75. This provision indicates that the CEC cannot take into consideration any complaint that presents allegations of fraud, even fraud that brings the legitimacy of the election results into question, when the complaint is submitted on Election Day or the days thereafter. In other words, the CEC is legally obligated to determine the results in disregard of credible allegations suggesting that the results are not legitimate. In such a situation, the CEC is no longer an important state institution ensuring the legitimacy of election results, but rather is a mere mechanical functionary adding numbers on paper. This is of concern because it is a reversal of the very legal principle that required the judicial remedy for the fraudulent conduct in the 2004 presidential election. In 2004, the Supreme Court of Ukraine noted, among other things, that 65 complaints were pending with the CEC at the time the CEC decided the official election results. The Supreme Court noted that it was impossible to establish the will of the voters (election results), in part, due to the pending and unresolved 65 complaints filed with the CEC.

76. As discussed in paragraph 74 of this document, an amendment to Article 84.3 of the Election Law removes the requirement for the CEC to take a “decision” declaring the elected President and the requirement of a CEC “protocol” on the results. The amendment only requires that the CEC “draws minutes” on the election of the President. Arguably, this hinders the right to challenge the election results because there is no formal decision to appeal. This argument is supported by the experience of 2004 presidential election, when the CEC itself decided to “leave without consideration” complaints challenging DEC protocols because they were not “decisions” or “acts”, but simply “mathematical calculations”.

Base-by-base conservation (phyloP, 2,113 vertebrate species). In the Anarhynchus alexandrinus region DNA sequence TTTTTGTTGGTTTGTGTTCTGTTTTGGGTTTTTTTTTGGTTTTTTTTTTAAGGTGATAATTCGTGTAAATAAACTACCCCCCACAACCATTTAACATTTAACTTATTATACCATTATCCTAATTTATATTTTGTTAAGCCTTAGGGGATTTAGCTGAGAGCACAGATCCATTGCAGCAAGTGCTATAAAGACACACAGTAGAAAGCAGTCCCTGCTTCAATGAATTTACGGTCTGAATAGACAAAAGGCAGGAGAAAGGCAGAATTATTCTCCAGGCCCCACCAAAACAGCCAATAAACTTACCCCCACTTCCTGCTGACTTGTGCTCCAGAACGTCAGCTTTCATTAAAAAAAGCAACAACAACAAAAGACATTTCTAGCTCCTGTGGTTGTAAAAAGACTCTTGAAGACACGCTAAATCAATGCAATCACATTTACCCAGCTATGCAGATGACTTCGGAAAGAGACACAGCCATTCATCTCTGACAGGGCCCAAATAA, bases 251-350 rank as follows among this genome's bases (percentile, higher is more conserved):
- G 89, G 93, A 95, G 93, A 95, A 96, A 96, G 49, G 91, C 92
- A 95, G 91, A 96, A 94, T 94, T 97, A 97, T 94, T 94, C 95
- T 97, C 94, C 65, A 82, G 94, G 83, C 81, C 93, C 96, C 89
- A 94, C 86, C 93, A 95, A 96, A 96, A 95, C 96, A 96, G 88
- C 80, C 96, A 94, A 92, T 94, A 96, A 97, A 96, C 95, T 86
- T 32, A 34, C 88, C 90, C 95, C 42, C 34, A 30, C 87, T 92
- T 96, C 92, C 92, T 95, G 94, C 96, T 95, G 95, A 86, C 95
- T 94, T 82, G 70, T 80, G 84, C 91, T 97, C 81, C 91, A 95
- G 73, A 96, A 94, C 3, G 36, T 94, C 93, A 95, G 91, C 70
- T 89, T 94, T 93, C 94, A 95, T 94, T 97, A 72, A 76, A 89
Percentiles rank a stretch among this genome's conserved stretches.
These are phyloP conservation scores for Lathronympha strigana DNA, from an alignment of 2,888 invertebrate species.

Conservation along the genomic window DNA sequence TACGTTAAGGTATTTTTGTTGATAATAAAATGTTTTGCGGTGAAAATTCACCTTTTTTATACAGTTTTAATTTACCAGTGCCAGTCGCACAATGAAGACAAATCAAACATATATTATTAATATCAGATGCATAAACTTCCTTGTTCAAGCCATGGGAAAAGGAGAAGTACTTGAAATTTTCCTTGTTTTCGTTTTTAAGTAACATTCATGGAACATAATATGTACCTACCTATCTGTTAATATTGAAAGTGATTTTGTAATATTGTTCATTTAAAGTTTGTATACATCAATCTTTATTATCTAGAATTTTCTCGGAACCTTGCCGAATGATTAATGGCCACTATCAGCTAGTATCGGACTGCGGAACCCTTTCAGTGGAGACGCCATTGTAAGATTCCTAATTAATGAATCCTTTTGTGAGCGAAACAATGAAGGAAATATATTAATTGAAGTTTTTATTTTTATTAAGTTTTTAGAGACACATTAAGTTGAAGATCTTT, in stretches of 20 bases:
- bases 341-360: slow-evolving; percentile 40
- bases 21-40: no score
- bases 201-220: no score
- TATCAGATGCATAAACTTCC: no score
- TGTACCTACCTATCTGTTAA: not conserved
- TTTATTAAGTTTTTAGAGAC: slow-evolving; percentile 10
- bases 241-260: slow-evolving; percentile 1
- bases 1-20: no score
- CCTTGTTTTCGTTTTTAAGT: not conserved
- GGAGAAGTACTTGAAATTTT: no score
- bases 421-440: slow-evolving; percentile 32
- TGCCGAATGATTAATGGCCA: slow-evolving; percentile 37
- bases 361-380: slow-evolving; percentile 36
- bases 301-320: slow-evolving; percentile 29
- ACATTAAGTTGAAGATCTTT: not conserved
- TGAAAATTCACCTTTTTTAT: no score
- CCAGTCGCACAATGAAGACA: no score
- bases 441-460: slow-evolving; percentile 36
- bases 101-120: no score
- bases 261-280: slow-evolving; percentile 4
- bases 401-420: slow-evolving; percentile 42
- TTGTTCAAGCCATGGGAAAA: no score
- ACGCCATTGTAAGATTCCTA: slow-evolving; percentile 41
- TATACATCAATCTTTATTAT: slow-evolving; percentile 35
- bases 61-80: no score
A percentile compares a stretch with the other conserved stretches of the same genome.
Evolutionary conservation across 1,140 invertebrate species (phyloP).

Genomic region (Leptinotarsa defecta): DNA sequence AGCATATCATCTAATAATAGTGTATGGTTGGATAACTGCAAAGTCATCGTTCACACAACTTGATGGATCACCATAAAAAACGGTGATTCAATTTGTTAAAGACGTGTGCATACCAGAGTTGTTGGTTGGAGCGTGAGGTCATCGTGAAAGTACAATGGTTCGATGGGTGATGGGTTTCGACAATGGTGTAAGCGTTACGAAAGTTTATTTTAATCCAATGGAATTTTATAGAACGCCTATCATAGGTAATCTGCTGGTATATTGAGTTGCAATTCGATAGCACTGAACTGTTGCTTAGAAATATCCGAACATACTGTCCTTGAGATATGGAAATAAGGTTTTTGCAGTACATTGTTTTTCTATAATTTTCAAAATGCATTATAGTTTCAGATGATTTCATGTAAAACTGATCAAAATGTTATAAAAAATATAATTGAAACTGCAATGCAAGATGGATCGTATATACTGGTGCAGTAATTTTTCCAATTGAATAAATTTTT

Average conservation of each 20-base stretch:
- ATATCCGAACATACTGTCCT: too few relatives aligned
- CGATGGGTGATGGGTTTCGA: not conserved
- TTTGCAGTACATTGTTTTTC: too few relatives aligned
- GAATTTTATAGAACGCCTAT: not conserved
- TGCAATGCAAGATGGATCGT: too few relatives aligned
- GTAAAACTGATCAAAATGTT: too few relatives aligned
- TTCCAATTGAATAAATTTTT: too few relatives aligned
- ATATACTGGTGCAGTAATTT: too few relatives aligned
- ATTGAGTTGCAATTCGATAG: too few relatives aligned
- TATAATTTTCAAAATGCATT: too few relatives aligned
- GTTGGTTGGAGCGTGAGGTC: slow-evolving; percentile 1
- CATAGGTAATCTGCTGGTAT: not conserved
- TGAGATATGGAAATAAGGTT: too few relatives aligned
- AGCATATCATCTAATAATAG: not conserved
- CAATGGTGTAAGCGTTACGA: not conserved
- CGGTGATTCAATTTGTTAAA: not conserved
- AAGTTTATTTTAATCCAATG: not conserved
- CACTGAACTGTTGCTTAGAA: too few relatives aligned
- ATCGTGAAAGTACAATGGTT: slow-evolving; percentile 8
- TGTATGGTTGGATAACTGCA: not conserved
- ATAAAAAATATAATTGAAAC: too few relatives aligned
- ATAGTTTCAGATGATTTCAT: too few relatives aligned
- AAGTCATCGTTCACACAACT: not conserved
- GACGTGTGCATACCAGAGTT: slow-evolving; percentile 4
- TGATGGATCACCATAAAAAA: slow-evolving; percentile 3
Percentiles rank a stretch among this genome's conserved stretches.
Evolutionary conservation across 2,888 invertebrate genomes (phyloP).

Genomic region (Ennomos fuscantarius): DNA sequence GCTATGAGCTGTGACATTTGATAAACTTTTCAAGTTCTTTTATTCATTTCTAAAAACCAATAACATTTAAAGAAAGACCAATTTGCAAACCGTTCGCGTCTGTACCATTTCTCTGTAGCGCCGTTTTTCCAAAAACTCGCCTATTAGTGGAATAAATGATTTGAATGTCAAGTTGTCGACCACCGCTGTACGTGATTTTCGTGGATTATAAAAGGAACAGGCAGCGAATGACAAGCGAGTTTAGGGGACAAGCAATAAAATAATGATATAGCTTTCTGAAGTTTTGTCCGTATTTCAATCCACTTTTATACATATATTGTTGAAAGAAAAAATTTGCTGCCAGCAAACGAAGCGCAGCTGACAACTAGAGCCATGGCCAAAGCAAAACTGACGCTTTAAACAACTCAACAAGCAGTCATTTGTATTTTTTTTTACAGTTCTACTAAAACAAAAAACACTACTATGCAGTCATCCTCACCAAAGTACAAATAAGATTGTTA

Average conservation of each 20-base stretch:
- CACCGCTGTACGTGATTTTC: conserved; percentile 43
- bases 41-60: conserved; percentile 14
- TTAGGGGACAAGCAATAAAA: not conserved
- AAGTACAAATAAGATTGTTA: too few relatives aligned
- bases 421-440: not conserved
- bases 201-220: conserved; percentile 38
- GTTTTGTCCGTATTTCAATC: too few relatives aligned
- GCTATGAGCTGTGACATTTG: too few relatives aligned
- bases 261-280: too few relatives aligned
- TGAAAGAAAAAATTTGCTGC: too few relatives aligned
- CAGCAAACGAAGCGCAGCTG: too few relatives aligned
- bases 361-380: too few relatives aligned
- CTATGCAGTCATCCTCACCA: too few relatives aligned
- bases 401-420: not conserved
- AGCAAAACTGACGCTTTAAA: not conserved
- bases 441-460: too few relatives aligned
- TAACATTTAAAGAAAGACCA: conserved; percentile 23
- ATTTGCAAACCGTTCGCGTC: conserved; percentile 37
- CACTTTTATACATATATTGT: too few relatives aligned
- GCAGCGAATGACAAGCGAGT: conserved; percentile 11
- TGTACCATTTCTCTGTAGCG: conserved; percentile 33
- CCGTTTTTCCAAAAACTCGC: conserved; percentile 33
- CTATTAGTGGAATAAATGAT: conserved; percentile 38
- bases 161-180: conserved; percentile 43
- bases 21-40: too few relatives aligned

77. An amendment to Article 176.6 of the Code of Administrative Legal Proceedings states:

“Decisions, action or inaction of election commissions, including decisions of the Central Election Commission on establishing the election results, may be appealed pursuant to the procedure provided for in Article 172 of this Code.” However, based on the amendment to Article 84.3 of the Election Law, it is not clear that the CEC determination of the election results is an event that can be appealed under the Code of Administrative Legal Proceedings, as it may not be considered a formal “decision” or “act.”

78. In consequence, it is not clear to what extent the final election results are subject to a legal challenge. It would appear that the DEC results cannot be challenged as to their substantive content and that the substantive content of the DEC results must be accepted by the CEC. This may imply that CEC tabulation can only be challenged when it contains a mathematical error in the summarisation of the DEC results, not on the basis of concerns of legitimacy of the tabulated results themselves. These are matters that require careful clarification. It is necessary that the law ensures an effective system for the redress for alleged violations of suffrage rights and guarantees that the election results properly reflect the will of the Ukrainian people.

The OSCE/ODIHR and the Venice Commission urge the Ukrainian authorities to revise the law in order to provide an effective system of appeals, in conformity with international standards.

79. The provisions on deadlines within which complaints must be submitted (Article 94) may benefit from reconsideration. Complaints concerning alleged violations occurring in the pre-election period must be filed within five days of their occurrence. Complaints concerning alleged violations occurring before polling day must be lodged by the end of the day before the election (Article 94.3), while complaints concerning alleged violations occurring on the election day must be submitted to an election commission by the end of polling, and to a higher election commission or court at the end of the day following the election (Article 94.4).